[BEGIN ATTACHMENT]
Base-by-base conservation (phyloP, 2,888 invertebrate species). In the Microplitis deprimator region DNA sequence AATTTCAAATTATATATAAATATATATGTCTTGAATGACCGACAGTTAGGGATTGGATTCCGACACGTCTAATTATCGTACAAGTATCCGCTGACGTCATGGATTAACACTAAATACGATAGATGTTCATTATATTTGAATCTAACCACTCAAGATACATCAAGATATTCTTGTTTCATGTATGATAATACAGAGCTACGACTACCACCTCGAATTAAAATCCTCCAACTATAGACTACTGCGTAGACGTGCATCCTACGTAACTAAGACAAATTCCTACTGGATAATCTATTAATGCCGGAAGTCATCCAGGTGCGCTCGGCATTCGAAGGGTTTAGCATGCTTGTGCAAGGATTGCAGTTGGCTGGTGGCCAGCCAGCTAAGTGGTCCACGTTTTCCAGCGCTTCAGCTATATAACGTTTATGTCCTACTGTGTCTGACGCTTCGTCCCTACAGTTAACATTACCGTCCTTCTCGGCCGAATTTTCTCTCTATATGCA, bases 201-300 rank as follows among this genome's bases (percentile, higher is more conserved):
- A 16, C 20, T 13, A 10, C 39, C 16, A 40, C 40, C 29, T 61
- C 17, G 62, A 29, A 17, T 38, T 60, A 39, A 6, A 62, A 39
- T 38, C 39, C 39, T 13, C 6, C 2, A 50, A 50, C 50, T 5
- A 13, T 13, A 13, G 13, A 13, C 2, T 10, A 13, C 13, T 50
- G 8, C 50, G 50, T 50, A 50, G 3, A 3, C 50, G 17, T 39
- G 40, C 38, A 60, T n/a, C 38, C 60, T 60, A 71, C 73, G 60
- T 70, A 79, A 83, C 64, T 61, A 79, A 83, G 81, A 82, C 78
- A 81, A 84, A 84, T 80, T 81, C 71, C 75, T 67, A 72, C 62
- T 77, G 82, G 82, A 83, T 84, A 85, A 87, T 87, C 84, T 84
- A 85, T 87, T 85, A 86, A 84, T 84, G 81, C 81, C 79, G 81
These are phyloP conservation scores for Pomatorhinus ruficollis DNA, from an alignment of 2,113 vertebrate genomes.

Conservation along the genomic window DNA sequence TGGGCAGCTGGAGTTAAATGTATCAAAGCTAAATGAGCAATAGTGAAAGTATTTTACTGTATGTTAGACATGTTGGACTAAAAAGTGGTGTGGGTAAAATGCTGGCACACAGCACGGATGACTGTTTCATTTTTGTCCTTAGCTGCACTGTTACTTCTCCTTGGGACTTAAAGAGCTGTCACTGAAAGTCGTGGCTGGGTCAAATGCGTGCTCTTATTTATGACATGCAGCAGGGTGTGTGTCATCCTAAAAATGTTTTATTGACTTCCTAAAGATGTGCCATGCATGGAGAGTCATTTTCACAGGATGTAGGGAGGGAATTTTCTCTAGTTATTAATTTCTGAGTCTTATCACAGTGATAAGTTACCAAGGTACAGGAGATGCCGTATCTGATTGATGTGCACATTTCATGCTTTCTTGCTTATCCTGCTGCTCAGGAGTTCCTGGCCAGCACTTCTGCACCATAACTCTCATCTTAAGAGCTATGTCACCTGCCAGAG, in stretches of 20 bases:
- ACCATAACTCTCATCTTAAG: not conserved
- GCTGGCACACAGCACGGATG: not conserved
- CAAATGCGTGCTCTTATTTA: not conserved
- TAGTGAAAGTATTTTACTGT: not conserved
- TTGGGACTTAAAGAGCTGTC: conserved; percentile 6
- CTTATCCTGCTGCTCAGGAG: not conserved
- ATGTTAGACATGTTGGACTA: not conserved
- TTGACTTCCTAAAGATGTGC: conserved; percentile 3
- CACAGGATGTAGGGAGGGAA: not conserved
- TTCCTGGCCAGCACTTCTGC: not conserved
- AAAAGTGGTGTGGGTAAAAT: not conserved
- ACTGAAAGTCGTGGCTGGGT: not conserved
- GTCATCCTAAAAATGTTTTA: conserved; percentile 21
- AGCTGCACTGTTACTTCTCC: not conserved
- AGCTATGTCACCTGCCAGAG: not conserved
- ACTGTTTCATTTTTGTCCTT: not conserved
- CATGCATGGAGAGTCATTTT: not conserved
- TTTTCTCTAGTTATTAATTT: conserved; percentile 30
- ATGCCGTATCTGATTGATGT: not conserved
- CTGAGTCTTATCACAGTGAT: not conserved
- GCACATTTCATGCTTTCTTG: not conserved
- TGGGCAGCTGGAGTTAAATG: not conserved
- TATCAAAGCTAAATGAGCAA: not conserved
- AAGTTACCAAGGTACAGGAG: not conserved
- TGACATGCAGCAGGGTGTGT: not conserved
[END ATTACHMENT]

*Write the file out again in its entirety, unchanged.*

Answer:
Base-by-base conservation (phyloP, 2,888 invertebrate species). In the Microplitis deprimator region DNA sequence AATTTCAAATTATATATAAATATATATGTCTTGAATGACCGACAGTTAGGGATTGGATTCCGACACGTCTAATTATCGTACAAGTATCCGCTGACGTCATGGATTAACACTAAATACGATAGATGTTCATTATATTTGAATCTAACCACTCAAGATACATCAAGATATTCTTGTTTCATGTATGATAATACAGAGCTACGACTACCACCTCGAATTAAAATCCTCCAACTATAGACTACTGCGTAGACGTGCATCCTACGTAACTAAGACAAATTCCTACTGGATAATCTATTAATGCCGGAAGTCATCCAGGTGCGCTCGGCATTCGAAGGGTTTAGCATGCTTGTGCAAGGATTGCAGTTGGCTGGTGGCCAGCCAGCTAAGTGGTCCACGTTTTCCAGCGCTTCAGCTATATAACGTTTATGTCCTACTGTGTCTGACGCTTCGTCCCTACAGTTAACATTACCGTCCTTCTCGGCCGAATTTTCTCTCTATATGCA, bases 201-300 rank as follows among this genome's bases (percentile, higher is more conserved):
- A 16, C 20, T 13, A 10, C 39, C 16, A 40, C 40, C 29, T 61
- C 17, G 62, A 29, A 17, T 38, T 60, A 39, A 6, A 62, A 39
- T 38, C 39, C 39, T 13, C 6, C 2, A 50, A 50, C 50, T 5
- A 13, T 13, A 13, G 13, A 13, C 2, T 10, A 13, C 13, T 50
- G 8, C 50, G 50, T 50, A 50, G 3, A 3, C 50, G 17, T 39
- G 40, C 38, A 60, T n/a, C 38, C 60, T 60, A 71, C 73, G 60
- T 70, A 79, A 83, C 64, T 61, A 79, A 83, G 81, A 82, C 78
- A 81, A 84, A 84, T 80, T 81, C 71, C 75, T 67, A 72, C 62
- T 77, G 82, G 82, A 83, T 84, A 85, A 87, T 87, C 84, T 84
- A 85, T 87, T 85, A 86, A 84, T 84, G 81, C 81, C 79, G 81
These are phyloP conservation scores for Pomatorhinus ruficollis DNA, from an alignment of 2,113 vertebrate genomes.

Conservation along the genomic window DNA sequence TGGGCAGCTGGAGTTAAATGTATCAAAGCTAAATGAGCAATAGTGAAAGTATTTTACTGTATGTTAGACATGTTGGACTAAAAAGTGGTGTGGGTAAAATGCTGGCACACAGCACGGATGACTGTTTCATTTTTGTCCTTAGCTGCACTGTTACTTCTCCTTGGGACTTAAAGAGCTGTCACTGAAAGTCGTGGCTGGGTCAAATGCGTGCTCTTATTTATGACATGCAGCAGGGTGTGTGTCATCCTAAAAATGTTTTATTGACTTCCTAAAGATGTGCCATGCATGGAGAGTCATTTTCACAGGATGTAGGGAGGGAATTTTCTCTAGTTATTAATTTCTGAGTCTTATCACAGTGATAAGTTACCAAGGTACAGGAGATGCCGTATCTGATTGATGTGCACATTTCATGCTTTCTTGCTTATCCTGCTGCTCAGGAGTTCCTGGCCAGCACTTCTGCACCATAACTCTCATCTTAAGAGCTATGTCACCTGCCAGAG, in stretches of 20 bases:
- ACCATAACTCTCATCTTAAG: not conserved
- GCTGGCACACAGCACGGATG: not conserved
- CAAATGCGTGCTCTTATTTA: not conserved
- TAGTGAAAGTATTTTACTGT: not conserved
- TTGGGACTTAAAGAGCTGTC: conserved; percentile 6
- CTTATCCTGCTGCTCAGGAG: not conserved
- ATGTTAGACATGTTGGACTA: not conserved
- TTGACTTCCTAAAGATGTGC: conserved; percentile 3
- CACAGGATGTAGGGAGGGAA: not conserved
- TTCCTGGCCAGCACTTCTGC: not conserved
- AAAAGTGGTGTGGGTAAAAT: not conserved
- ACTGAAAGTCGTGGCTGGGT: not conserved
- GTCATCCTAAAAATGTTTTA: conserved; percentile 21
- AGCTGCACTGTTACTTCTCC: not conserved
- AGCTATGTCACCTGCCAGAG: not conserved
- ACTGTTTCATTTTTGTCCTT: not conserved
- CATGCATGGAGAGTCATTTT: not conserved
- TTTTCTCTAGTTATTAATTT: conserved; percentile 30
- ATGCCGTATCTGATTGATGT: not conserved
- CTGAGTCTTATCACAGTGAT: not conserved
- GCACATTTCATGCTTTCTTG: not conserved
- TGGGCAGCTGGAGTTAAATG: not conserved
- TATCAAAGCTAAATGAGCAA: not conserved
- AAGTTACCAAGGTACAGGAG: not conserved
- TGACATGCAGCAGGGTGTGT: not conserved